Yusuf Amdani on Third-World Business: Build a Nation within a Nation by Fergus Hodgson

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Yusuf Amdani of Pakistan first visited Honduras in 1990, on the lookout for a textile-factory location. Fast forward 34 years: he is a Honduran citizen and one of the nation’s most prominent, innovative, and successful entrepreneurs with about 10 factories to his name.

His acquired wisdom from this era is distilled in World of Opportunity, his concise 2023 book (208 pages, 4 hours and 52 minutes of audio). The GK Global founder’s foray into print, albeit laced with venture self-promotion, is substantive and striking. Although seeking to convey optimism, Amdani details Third-World investment’s profound difficulties—ones that justifiably dissuade many investors.

There are many lessons in the book, subtitled Bringing Sustainable Business to Fragile Economies, and each chapter ends with a convenient bullet-point summary. His touted secret is “creating opportunity,” but there is one overarching conclusion that stands out as inescapable: be prepared to invest for the long haul in infrastructure and culture beyond your own venture. Perhaps given his Pakistani upbringing, he knows that the mere pursuit of lower costs in relatively poor nations, without addressing the broader context, is a recipe for failure. (See the 2003 film Power Trip for the case of a US firm that bought, and then sold, the power grid in Georgia.)

In other words, Amdani explains how to create your own industrial ecosystems, as he has in Santa Barbara and San Pedro Sula, Honduras, and later in Campeche, Mexico. That way you (1) avoid dependence on government utilities and services and (2) provide a synergistic environment for locals to thrive and embrace productivity. The only way around that presumably is to piggyback on established private infrastructure, the likes of which Amdani has built himself at the Green Valley manufacturing hub and the Altia smart city—although piggybacking would miss much of the value creation.

Inadvertently, Amdani’s use of free ports and favorable tax regimes to build all-encompassing properties is a subtle nod of support for the ZEDEs in Honduras (zones for employment and economic development). Amdani offers nearshoring for US customers and has built de facto nations within nations, incorporating housing, leisure, education, and medicine. In particular, his nonprofit foundation allocates resources and partners with other organizations to further the latter two, and he describes these initiatives at length in World of Opportunity.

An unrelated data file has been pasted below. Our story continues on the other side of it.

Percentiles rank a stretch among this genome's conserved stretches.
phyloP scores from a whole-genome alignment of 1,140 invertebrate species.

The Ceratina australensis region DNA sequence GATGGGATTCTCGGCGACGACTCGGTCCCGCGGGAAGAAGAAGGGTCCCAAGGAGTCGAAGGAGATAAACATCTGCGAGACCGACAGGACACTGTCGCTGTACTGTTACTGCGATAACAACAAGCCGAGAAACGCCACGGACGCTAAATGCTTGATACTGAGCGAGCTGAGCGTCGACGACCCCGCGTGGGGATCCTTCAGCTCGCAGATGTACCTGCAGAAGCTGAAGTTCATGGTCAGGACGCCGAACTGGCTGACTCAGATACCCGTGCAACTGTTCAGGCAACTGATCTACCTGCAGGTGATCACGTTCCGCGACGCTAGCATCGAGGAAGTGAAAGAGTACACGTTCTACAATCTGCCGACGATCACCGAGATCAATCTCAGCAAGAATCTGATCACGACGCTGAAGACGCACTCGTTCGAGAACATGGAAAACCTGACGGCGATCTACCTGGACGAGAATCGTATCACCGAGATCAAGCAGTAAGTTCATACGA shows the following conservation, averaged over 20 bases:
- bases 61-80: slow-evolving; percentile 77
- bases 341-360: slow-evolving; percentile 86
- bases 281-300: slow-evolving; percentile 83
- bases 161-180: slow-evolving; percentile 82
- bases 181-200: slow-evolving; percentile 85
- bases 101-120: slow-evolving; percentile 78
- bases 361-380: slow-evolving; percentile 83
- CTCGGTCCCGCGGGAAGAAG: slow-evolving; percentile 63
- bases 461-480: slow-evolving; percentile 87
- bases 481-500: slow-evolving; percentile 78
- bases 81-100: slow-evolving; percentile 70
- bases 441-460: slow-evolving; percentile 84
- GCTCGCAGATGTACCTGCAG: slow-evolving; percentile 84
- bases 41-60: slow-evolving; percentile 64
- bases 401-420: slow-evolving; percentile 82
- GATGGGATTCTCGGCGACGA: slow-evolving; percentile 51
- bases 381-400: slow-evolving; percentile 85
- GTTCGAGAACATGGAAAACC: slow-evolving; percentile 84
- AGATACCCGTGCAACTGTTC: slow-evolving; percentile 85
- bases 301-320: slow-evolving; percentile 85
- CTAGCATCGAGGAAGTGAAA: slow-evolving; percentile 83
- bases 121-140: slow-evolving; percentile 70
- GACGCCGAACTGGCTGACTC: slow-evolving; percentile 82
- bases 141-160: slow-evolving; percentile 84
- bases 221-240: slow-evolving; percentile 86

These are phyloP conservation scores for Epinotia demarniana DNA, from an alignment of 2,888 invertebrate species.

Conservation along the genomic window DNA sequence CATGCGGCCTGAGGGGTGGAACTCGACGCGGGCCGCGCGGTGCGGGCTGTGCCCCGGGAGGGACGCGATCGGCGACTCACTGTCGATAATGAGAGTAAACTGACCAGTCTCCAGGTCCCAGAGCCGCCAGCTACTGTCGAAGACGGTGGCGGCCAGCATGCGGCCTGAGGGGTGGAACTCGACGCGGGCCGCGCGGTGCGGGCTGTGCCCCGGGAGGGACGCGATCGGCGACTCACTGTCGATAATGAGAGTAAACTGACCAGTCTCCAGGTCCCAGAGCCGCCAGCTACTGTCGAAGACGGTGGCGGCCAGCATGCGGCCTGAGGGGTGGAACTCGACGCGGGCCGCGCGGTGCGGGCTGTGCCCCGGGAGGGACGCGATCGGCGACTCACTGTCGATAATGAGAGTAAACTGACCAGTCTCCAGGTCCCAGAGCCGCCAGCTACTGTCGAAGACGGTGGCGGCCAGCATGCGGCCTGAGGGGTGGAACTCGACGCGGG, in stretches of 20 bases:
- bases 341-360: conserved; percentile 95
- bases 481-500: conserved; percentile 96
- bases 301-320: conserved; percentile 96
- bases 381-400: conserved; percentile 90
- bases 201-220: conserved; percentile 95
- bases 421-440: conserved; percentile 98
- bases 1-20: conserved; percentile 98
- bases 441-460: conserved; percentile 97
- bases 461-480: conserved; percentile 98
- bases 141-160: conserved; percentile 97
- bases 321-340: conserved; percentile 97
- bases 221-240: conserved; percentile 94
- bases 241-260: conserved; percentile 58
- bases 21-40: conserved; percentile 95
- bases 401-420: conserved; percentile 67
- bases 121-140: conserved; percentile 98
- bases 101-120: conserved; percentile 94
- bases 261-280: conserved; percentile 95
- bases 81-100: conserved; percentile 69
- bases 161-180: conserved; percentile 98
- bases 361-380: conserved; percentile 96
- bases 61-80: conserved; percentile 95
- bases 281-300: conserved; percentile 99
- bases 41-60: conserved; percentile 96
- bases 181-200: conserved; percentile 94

Amdani has also taken the time to challenge cultural norms and mold the local workforce to his needs. He notes, for example, that when he first opened up shop in Campeche, locals were accustomed to siestas and only short spurts of employment, enough to get them to a paycheck. The need to nurture human capital towards the right skills, values, and habits—even going so far as to ensure broader worker health—is likely why Amdani is an ardent advocate for efficiency wages. This refers to paying above-market compensation to engender loyalty and enthusiasm and lower staff turnover.

Amdani’s frankness regarding his experiences cuts both ways. It reveals incredible return opportunities, but it also opens the readers eyes to the minefield he has traversed.

For example, Amdani recommends as much as possible avoiding any compromising relationships with government officials—another reason for building your own infrastructure. However, even Amdani has been caught up in US State Department allegations of Supreme Court bribery.

Whether the allegations are true or not, they do not entail any presumption of innocence and are almost certainly politically motivated (they came soon after the release of his book). Unfortunately, the allegations also point to how difficult it is to stay clean in a place like Honduras, which ranks 154th out of 180 countries for corruption perceptions, according to Transparency International.

The poignance and practicality in World of Opportunity, along with the marketing of GK Global’s services, signal the work of a seasoned, battle-hardened businessman. He has done his best to convey value and invite newcomers to follow in his footsteps and find lasting success in overlooked locales. For someone with an eye on Third-World ventures, both in facilitating them and investing in them directly, Amdani’s story is one worth reading and rereading.

The opinion of this article is foreign to Noticiero El Vigilante

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